National Geographic : 1959 Mar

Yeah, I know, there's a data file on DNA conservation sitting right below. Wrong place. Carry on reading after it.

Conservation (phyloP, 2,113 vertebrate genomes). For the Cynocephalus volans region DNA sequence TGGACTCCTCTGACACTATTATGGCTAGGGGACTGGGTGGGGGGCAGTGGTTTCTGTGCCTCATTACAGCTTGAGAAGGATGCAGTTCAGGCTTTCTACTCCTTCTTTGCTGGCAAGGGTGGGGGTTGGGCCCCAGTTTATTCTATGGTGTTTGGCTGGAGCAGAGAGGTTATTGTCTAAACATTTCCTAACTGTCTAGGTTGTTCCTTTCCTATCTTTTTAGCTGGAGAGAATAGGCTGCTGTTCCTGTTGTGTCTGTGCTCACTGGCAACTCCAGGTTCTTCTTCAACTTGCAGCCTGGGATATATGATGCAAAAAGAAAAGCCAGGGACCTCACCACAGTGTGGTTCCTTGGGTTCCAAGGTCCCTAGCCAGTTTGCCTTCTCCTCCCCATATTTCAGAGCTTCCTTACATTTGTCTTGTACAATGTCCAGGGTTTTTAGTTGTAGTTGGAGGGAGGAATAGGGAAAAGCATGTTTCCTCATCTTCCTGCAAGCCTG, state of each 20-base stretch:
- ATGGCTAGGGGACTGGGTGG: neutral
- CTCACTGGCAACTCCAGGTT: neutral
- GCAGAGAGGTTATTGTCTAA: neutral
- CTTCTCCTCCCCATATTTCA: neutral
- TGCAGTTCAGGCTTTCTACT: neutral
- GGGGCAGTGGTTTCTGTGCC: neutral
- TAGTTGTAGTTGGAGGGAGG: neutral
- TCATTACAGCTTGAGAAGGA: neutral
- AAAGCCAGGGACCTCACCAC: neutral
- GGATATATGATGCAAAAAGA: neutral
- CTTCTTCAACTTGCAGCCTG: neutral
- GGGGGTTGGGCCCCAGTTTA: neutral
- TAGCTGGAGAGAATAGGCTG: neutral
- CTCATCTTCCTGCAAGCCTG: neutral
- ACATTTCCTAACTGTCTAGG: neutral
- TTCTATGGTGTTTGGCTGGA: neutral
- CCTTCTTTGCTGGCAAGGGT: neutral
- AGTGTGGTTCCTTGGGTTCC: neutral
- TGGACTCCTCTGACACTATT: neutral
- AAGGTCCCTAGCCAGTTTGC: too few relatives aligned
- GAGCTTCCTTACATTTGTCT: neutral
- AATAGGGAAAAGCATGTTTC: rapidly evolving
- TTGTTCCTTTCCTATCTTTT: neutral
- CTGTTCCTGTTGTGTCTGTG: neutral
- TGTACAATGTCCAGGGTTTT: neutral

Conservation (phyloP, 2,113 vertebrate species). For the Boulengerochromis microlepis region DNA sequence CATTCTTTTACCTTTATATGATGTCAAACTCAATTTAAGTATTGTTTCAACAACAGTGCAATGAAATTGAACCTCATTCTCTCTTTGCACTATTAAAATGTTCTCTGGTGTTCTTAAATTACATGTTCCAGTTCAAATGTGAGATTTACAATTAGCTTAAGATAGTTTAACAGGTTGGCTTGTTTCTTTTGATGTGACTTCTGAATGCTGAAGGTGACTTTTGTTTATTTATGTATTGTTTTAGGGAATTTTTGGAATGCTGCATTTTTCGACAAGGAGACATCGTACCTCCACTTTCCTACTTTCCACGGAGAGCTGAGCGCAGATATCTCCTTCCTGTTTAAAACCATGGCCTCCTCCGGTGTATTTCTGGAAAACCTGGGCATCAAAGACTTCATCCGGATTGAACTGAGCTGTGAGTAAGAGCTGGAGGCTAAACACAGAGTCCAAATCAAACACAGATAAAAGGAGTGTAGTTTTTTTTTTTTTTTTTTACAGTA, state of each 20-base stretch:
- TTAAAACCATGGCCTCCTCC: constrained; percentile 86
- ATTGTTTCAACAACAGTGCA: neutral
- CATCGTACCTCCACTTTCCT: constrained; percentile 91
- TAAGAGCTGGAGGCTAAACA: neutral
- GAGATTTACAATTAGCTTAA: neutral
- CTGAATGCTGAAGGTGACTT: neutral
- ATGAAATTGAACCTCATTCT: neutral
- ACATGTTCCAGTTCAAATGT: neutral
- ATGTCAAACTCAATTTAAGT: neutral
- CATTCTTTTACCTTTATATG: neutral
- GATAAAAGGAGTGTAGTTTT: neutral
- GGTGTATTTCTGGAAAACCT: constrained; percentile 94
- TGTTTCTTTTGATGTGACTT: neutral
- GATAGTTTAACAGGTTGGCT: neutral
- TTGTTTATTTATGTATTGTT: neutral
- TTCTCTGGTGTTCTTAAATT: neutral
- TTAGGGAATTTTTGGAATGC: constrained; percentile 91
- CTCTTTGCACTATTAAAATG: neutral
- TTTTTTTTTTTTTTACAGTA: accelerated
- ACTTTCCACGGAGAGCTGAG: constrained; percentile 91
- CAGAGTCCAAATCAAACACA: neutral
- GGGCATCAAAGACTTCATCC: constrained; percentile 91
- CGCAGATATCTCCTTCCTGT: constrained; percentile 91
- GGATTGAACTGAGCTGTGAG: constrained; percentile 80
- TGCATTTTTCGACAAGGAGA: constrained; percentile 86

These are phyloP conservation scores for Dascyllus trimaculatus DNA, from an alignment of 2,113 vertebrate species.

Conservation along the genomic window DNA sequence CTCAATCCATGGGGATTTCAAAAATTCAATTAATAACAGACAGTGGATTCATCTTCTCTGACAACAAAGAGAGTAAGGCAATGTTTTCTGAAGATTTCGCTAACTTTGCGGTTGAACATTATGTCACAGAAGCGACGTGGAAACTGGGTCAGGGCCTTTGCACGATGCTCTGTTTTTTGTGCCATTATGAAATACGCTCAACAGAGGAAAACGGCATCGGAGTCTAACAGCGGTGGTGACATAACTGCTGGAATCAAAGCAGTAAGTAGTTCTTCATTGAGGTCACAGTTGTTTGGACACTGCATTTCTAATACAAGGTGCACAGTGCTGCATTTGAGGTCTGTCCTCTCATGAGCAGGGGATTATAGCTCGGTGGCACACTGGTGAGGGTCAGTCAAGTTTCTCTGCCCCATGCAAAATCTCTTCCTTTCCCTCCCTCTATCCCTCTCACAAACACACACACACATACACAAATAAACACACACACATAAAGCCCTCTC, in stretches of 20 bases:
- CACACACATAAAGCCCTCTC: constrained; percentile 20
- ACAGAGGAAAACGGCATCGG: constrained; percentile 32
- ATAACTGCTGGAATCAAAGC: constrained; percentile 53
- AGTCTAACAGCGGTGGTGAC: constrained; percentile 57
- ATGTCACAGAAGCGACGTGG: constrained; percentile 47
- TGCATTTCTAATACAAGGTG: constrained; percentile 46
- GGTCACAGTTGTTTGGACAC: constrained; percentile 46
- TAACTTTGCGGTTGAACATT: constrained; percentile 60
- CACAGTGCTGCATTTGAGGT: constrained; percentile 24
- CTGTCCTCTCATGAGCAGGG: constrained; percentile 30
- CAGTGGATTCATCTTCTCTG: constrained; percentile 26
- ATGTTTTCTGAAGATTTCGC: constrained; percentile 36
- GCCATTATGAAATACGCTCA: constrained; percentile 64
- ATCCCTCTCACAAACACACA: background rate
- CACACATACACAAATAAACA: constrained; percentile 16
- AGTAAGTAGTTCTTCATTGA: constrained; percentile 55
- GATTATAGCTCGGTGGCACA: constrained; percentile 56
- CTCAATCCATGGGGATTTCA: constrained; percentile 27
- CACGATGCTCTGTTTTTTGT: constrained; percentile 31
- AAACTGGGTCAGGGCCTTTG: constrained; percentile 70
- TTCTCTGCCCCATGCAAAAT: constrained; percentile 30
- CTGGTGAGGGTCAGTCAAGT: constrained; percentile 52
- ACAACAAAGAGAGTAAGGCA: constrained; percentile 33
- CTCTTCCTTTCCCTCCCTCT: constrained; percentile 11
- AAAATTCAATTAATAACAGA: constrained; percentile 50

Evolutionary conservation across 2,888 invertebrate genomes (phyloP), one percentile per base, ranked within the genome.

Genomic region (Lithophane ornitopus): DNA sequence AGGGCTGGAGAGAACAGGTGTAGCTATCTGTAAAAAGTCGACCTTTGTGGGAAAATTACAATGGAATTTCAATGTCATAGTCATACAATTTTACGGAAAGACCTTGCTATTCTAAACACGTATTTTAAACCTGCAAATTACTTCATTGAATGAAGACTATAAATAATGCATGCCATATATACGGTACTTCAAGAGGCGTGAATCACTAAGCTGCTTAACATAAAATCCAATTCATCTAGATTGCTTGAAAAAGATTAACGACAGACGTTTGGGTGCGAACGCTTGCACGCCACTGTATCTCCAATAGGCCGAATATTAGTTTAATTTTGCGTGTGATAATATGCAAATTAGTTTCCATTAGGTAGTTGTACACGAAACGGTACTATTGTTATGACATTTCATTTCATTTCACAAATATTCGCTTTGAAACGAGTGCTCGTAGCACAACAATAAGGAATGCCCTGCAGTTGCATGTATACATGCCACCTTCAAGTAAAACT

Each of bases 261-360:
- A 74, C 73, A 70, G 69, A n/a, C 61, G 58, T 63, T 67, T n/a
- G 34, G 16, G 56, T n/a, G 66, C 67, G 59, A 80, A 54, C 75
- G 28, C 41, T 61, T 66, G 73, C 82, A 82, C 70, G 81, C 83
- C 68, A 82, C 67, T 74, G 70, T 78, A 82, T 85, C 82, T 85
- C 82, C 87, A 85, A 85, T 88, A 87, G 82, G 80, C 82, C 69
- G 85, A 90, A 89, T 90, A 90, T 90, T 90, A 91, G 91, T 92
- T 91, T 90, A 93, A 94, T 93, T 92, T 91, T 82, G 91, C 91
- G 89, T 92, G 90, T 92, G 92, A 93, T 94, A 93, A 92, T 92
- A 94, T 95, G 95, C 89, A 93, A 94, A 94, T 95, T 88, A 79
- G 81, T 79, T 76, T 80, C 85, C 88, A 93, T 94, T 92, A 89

FRANCSHOR Wounded Soldier Grimly Endures His Pain Stolid courage, the quality of Quemoy, shows in the face of a man flying to a rest camp in Formosa. Hos pitals and a blood bank await eight stretcher cases aboard the same plane. Nationalist China's 600,000 man armed forces share duty on Quemoy. They also garrison Matsu Island and the Pescadores. Twice a year married troops get a two-week furlough to Formosa to visit their families. 438 have been responsible for this. But what, I wondered, would happen now that Quemoy was under fire. Would the program be wasted? "Wasted? Certainly not," insisted Mr. Hsu. "Look at it this way. If a weak man receives a blow in the face, he may collapse. A strong man can take that same blow and stay on his feet. The strength this program has given the Quemoy farmer in the past six years has made it possible for him to survive." It was another shelling day when Bill and I left Quemoy, and another predawn departure. The Communists were already lobbing a few scattered shells into the island when we drove through the dark to the airport. Some how, though, it seemed unreal. There was no longer any portent in the screech; the blasts held no menace. They might wreck houses, but they couldn't touch people, particularly us. We were detached. Plane Removes Wounded We arrived at the airfield as the familiar C-46 landed. Another crowd of Chinese officers debarked. We started toward the plane, but Colonel Chang touched me on the shoulder. "Wait just a moment, please," he said. "This is an evacuation plane. We have some other passengers." We watched silently while a line of ambulances discharged their cargo. When we climbed the steep ladder, eight stretchers lay on the cabin floor, each holding a bandaged, silent sol dier. Another 21 walking wounded occupied the bucket seats (page 437 and left). Bill and I found seats on the bed rolls piled at the rear of the cabin. The plane struggled into the air, roared low over the water. Dawn filtered through the dusty windows, and Bill busied himself with his cameras. We said little to each other. Sud denly the detachment was gone. This was not a game men were playing on Quemoy, not a gambit in interna tional politics. This was a war. A little one, true, but a real one. And these men we were riding with had played it for keeps.